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SOCCER

Liverpool’s thrashing of Manchester United may lead to FIFA ‘mercy rule’

Pierluigi Collina, the head of FIFA’s referees committee, has spoken about a possible new law following Liverpool’s 7-0 win over Manchester United.

Update:
Pierluigi Collina, the head of FIFA’s referees committee, has spoken about a possible new law following Liverpool’s 7-0 win over Manchester United.
CARL RECINEREUTERS

Lots of us who have played soccer – and other sports too – have experienced the feeling of being up against an opponent who is far better than we are. Probably much in the same way as the Manchester United players did in their thrashing at the hands of Liverpool last weekend. Only in our cases, we weren’t playing for one of the world’s biggest clubs in the Premier League…

After the final whistle, it came to attention of many onlookers that referee Andy Madley only added on four minutes of injury time at the end of the game, despite the fact that six goals were scored in the second half and 10 substitutions were made.

Huge amounts of stoppage time at the Qatar 2022 World Cup

Contrast that to the Qatar 2022 World Cup, where one of the standout features was the huge amounts of injury time played in every single match, certainly by comparison to what we were used to. The first four matches alone saw a combined total of 64 minutes added on, an average of 16 minutes per game, which dropped to 12 minutes come the end of the tournament.

Speaking at the International Football Association Board (IFAB) AGM, as reported by The Times, Collina explained that he viewed the decision to cut the stoppage time at the end of Liverpool vs Manchester United – and Brighton vs West Ham United, which ended 4-0 – as the match official literally showing ‘mercy’ to the team who were on the receiving end of a heavy loss.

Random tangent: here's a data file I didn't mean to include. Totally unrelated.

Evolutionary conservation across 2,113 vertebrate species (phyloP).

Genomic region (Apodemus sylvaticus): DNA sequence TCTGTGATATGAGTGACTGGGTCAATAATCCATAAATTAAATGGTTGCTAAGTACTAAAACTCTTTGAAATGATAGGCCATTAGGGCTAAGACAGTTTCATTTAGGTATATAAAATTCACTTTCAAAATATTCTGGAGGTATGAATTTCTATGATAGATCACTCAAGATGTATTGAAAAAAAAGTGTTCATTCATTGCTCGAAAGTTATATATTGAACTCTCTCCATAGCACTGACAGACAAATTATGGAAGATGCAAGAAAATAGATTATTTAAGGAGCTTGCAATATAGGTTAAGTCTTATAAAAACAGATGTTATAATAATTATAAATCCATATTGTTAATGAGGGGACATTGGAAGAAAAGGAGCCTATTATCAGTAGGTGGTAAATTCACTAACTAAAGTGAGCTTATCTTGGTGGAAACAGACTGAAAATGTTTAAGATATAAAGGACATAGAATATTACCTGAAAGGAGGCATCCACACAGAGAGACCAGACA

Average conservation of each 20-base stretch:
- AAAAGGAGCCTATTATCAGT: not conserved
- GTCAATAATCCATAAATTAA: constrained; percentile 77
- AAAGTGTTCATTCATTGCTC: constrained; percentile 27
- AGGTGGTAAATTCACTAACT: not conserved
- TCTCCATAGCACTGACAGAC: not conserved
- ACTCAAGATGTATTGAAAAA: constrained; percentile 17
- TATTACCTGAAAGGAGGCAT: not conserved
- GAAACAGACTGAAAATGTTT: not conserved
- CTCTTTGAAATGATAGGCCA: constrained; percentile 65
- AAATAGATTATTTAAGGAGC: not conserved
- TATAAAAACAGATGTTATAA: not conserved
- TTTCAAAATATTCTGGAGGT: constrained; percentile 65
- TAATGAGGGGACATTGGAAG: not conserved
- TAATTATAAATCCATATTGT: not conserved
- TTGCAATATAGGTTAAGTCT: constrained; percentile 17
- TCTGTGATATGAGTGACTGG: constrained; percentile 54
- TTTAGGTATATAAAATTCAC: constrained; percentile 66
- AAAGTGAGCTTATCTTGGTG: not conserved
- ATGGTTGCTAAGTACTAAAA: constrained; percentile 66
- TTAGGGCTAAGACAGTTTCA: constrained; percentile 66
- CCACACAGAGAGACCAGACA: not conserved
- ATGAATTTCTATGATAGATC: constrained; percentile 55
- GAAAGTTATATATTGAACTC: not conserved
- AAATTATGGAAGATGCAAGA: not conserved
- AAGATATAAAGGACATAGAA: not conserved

“More injury time should’ve been played” in Liverpool win

“Last weekend, ten matches were played in the Premier League and four matches exceeded 100 minutes [in total],” the Italian said.

“Two of them should have been higher than this only because they were 7-0 and 4-0 and the referee probably decided not to consider the additional time be given accurately.

“Six goals were scored in the second half [at Anfield]. I can understand that giving quite a relevant amount of additional time when it is 7-0 is difficult to understand in this specific match”.

‘Mercy rule’ obstacles

The Italian then spoke about the possibility of adding the ‘mercy rule’ to the laws of the game in the future, although he acknowledged that the fact that goal difference was a factor in many competitions complicates matters.

Imagine, for instance, that Liverpool miss out on Champions League qualification for next season by a single goal. Perhaps they could’ve scored an eighth (and even a ninth and a tenth, the way things were going) had a few more extra minutes been played against United at Anfield.

“Maybe in the future we may consider to say that additional time has not to be given at the end of the match if there is a difference bigger than X goals between the two teams, but that would be in the laws of the game,” Collina added.

“Now it is common sense — but common sense is not common sense if it affects someone. In Spain v Costa Rica at the World Cup, Spain were leading 6-0 and eight minutes of additional time were given.

“Spain scored one [more] goal in additional time [to make it 7-0] and that goal could have cost Spain or Costa Rica qualification for the next round of the competition.”